The world wide web has made great strides since its inception. It has revolutionized the way we live, work, and socialize, but along with its many benefits, it has also given rise to a unique, less-touted facet – online harassment. More recently, equipped with advances in artificial intelligence (AI), new threats have emerged on the digital landscape. Deepfake technology, in particular, is pushing the frontiers of online harassment, creating ripples of concern among academics, lawmakers and the public alike.

Deepfake technology entails the use of machine learning algorithms to create convincingly realistic, digitally altered videos or images that make people appear to do or say things they never did. This relatively nascent technological phenomenon has swiftly turned into a powerful tool of manipulation and deception, providing new ammunition for cyberbullies and deepening the severity of online harassment.

The origins of deepfake technology can be traced back to academia. Researchers started developing algorithms that could learn how to ‘morph’ one image into another as early as 1997. Deepfake, though, draws its moniker and insidious connotations from a Reddit user who, in 2017, shared altered images of celebrities’ faces superimposed on pornographic actors, sparking widespread condemnation.

Deepfake’s troubling potential for misuse has been thrust into the limelight since then. The intrusive and slanderous nature of deepfake technology has introduced unprecedented challenges related to consent, privacy, and authenticity, taking the issue of online harassment to dangerous new heights.

In a preliminary study conducted by cybersecurity company Deeptrace, over 14,000 deepfake videos were found circulating on the internet in 2019, a number that doubled in less than nine months. Deeptrace also noted that non-consensual pornographic content accounted for 96% of the total deepfake videos online, indicating rampant misuse of the technology.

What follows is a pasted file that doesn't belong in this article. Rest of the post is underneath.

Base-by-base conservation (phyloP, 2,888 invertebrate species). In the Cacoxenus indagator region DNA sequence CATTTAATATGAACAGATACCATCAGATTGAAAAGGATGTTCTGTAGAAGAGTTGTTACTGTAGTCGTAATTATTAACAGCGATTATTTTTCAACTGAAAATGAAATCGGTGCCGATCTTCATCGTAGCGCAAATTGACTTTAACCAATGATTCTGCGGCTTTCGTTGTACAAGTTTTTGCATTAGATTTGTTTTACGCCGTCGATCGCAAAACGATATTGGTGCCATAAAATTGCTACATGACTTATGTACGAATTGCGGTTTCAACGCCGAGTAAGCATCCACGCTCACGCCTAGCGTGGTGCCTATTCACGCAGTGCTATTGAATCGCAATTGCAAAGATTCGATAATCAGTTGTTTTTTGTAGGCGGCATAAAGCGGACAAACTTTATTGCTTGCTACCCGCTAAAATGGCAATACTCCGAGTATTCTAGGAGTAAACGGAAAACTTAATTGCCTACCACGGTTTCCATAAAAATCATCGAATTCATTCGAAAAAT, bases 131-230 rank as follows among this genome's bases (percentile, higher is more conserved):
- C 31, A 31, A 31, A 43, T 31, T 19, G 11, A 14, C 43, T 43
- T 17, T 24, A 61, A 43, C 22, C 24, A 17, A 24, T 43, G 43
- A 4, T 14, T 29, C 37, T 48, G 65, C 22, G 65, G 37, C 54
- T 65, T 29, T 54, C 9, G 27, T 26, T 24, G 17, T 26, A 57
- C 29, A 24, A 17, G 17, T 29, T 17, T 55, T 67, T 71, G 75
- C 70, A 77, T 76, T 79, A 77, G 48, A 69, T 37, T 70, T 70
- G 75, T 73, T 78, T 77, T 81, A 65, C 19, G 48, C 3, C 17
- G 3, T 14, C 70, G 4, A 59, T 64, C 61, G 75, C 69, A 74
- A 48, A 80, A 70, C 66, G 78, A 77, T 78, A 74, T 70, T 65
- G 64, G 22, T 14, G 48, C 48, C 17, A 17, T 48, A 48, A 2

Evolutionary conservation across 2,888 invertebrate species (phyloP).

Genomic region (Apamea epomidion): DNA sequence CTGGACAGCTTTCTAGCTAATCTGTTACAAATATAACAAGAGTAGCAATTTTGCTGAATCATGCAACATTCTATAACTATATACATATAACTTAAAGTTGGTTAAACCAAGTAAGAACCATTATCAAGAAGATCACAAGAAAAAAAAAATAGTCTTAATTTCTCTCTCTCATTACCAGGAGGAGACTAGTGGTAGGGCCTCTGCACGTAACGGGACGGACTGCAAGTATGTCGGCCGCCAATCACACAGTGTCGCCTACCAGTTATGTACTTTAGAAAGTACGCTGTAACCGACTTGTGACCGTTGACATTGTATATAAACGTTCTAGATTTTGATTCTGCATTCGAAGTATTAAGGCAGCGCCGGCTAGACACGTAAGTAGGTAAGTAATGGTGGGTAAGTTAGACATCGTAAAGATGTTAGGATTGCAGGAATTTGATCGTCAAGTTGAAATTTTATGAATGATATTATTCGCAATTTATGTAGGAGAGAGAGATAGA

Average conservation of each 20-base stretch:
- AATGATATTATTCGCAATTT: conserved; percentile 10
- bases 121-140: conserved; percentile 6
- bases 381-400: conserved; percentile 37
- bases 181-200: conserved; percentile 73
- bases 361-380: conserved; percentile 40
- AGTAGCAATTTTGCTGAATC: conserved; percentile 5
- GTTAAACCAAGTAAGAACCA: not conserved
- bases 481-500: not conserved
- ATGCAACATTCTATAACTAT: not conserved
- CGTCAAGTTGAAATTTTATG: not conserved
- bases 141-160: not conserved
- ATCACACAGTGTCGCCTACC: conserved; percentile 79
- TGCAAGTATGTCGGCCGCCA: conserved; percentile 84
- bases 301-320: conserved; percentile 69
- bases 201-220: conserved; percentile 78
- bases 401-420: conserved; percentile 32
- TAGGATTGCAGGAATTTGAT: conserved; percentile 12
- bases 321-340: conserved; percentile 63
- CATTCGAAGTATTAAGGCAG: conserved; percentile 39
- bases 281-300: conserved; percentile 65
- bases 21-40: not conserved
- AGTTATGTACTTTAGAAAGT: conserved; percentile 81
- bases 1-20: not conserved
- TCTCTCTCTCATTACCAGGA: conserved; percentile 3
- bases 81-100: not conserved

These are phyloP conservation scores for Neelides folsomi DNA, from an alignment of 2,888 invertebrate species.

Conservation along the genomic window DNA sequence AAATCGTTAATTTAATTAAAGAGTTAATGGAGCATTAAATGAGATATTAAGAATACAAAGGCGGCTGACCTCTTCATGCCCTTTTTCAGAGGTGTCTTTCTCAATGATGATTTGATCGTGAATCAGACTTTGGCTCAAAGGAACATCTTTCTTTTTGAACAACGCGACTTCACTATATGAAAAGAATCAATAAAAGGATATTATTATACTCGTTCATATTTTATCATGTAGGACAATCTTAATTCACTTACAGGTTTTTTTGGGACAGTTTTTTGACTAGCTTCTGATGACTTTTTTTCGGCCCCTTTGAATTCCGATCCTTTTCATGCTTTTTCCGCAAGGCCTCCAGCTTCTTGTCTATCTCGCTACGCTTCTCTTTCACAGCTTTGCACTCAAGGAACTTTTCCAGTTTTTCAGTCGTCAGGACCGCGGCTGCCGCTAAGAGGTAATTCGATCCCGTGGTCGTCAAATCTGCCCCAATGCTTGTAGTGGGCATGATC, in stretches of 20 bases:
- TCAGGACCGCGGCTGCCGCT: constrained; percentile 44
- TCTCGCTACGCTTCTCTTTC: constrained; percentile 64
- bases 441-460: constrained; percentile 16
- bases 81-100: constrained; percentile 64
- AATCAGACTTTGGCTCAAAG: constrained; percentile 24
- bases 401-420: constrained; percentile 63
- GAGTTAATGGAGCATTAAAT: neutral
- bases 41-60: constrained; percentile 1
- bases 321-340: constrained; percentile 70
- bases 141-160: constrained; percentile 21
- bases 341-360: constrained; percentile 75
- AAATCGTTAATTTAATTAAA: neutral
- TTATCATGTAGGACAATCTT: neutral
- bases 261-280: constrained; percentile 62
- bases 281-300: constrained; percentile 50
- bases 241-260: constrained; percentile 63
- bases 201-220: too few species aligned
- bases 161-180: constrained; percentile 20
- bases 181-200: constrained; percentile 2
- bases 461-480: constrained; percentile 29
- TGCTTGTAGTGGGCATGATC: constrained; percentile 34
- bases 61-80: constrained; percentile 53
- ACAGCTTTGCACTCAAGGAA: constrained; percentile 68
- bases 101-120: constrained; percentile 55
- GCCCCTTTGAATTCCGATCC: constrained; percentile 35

In the murky world of online harassment, deepfakes could greatly exacerbate existing issues. With victims predominantly being women, they offer perpetrators the opportunity to shame, blackmail, and inflict psychological harm without even needing actual compromising material. Can the law keep up?

Bobby Chesney and Danielle Citron, law professors at the University of Texas at Austin and Boston University respectively, explore this dilemma in their jointly authored paper. Here, they proffer that current laws are ill-equipped to handle the fallout from deepfakes, given that they straddle multiple grey areas concerning defamation, privacy, and the right to one’s image.

Even when laws do exist, the ability to remain anonymous online poses a significant hurdle in enforcing them. Those victimized by deepfakes often have little recourse, as identifying perpetrators – let alone holding them accountable – remains immensely challenging.

In addition to its disturbing potential for personal harassment, deepfakes also pose significant threats on a larger scale. They can be used for political manipulation, misleading propaganda, and even spark international conflicts. Frighteningly, it is becoming increasingly difficult to detect these forgeries as AI keeps improving, making these threats all the more potent.

Leading tech companies like Google, Facebook, and Twitter have been grappling with the deepfake menace. Last year, Google released a large dataset of visual deepfakes as part of its efforts to boost research into detection techniques. Similarly, Facebook has set aside substantial funds for its Deepfake Detection Challenge, aimed at encouraging developers across the globe to create innovative solutions to counter this problem.

For now, the fight against deepfakes is far from over. It demands concerted global efforts coupling legal, technical, and societal solutions. As we navigate this new frontier of online harassment, it’s critical that we stay informed and continue to question what we see online.

In this digital era, it’s key to remember: Seeing is no longer believing.

1. DeepTrace: “The State of Deepfakes – Landscape, Threats, and Impact”.
2. Bobby Chesney and Danielle Citron, Texas Law Review: “Deep Fakes: A Looming Challenge for Privacy, Democracy, and National Security”.
3. Google AI Blog: “Contributing Data to Deepfake Detection Research”.
4. Facebook AI: “The Deepfake Detection Challenge (DFDC)”.